Sometimes, you need to know when your user decided to move to another Worksheet in Excel. Fortunately, Excel exposes some events for this. At the workbook level, Workbook.SheetActivate and Workbook.SheetDeactivate are fired when the user activates or deactivates a sheet in the Workbook, and at the application level, Application.WorkbookActivate and Application.WorkbookDeactivate are triggered when the user changes Workbooks.
This looks all nice and simple, except that there is a small catch, which caused me a bit of grief on my current project. I naively thought that when a user activated a new Workbook, it would fire WorkbookActivate, and SheetActivate. Wrong – when you activate a new Workbook, only WorkbookActivate is triggered.
The following VSTO code illustrates the point: Excel traps when a new Workbook is added, and begins tracking the Sheet activation/deactivation for that new Workbook.
private void ThisAddIn_Startup(object sender, System.EventArgs e)
var excel = this.Application;
((Excel.AppEvents_Event)this.Application).NewWorkbook += WorkbookAdded;
excel.WorkbookOpen += WorkbookAdded;
excel.WorkbookActivate += WorkbookActivated;
excel.WorkbookDeactivate += WorkbookDeactivated;
private void WorkbookAdded(Excel.Workbook workbook)
workbook.SheetActivate += SheetActivated;
workbook.SheetDeactivate += SheetDeactivated;
private void WorkbookActivated(Excel.Workbook workbook)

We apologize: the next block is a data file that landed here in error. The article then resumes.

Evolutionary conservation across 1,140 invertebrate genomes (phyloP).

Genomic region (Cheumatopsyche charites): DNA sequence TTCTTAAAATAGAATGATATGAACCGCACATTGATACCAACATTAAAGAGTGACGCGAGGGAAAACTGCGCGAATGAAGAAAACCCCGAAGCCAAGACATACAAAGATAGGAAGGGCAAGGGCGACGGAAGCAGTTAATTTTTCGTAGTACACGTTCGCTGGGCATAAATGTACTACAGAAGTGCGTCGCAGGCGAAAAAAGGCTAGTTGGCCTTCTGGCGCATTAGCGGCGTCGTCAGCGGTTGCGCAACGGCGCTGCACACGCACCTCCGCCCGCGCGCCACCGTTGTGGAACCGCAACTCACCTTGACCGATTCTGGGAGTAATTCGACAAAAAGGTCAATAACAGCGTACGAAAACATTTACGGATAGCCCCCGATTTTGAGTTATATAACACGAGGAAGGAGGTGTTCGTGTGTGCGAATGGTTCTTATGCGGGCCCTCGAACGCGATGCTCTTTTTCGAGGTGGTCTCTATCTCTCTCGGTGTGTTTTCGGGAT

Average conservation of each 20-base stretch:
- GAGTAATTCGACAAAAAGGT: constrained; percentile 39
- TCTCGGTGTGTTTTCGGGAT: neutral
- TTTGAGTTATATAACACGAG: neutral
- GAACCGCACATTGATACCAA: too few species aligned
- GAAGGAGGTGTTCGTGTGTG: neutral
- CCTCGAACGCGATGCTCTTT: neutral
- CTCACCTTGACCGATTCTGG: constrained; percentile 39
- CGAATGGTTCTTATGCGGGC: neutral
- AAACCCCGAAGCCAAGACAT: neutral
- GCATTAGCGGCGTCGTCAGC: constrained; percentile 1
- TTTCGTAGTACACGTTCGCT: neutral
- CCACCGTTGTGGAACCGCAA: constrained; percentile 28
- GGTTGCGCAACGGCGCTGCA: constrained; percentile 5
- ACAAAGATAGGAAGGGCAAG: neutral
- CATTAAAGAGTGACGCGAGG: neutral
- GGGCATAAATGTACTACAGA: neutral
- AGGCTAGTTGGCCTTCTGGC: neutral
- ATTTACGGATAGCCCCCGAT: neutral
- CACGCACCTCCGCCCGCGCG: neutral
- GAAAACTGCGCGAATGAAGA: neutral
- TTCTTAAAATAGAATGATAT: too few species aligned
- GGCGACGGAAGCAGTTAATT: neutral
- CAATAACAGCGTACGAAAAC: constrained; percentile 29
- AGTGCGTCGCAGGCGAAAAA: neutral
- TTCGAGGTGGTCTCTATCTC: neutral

private void WorkbookDeactivated(Excel.Workbook workbook)
private void SheetActivated(object sheet)
private void SheetDeactivated(object sheet)
If you run this code, you will note that when you change sheets within a Workbook, the Message Box “Sheet deactivated” pops up, followed by “Sheet activated”. However, if you add multiple workbooks, and start changing workbooks, only “Workbook activated” / “Workbook deactivated” shows up.
The morale of the story is that if you are interested in tracking when a user changed the active worksheet across workbooks, you can’t simply rely on SheetActivated: you will need to look out for Workbook level events, and when these occur, figure out through the Workbook active worksheet which sheet has been activated or deactivated.
I think the reason this caught me off-guard is that I had this Worksheet-centric mental image of Excel: when I am changing workbooks, my goal is to select a Worksheet in that Workbook, the Workbook is simply a means to an end – and I expected the events to reflect that. However, if you consider the Workbook as its own isolated entity, it makes sense: when I leave a Workbook, it simply becomes invisible, but otherwise nothing changed: the Worksheet that is active remains active, and will still be active when I come back later.
The other interesting pitfall is that when you start Excel, there is a Workbook active – but because it is created before you can begin trapping events, you have to register it manually if you want to track its behavior as well.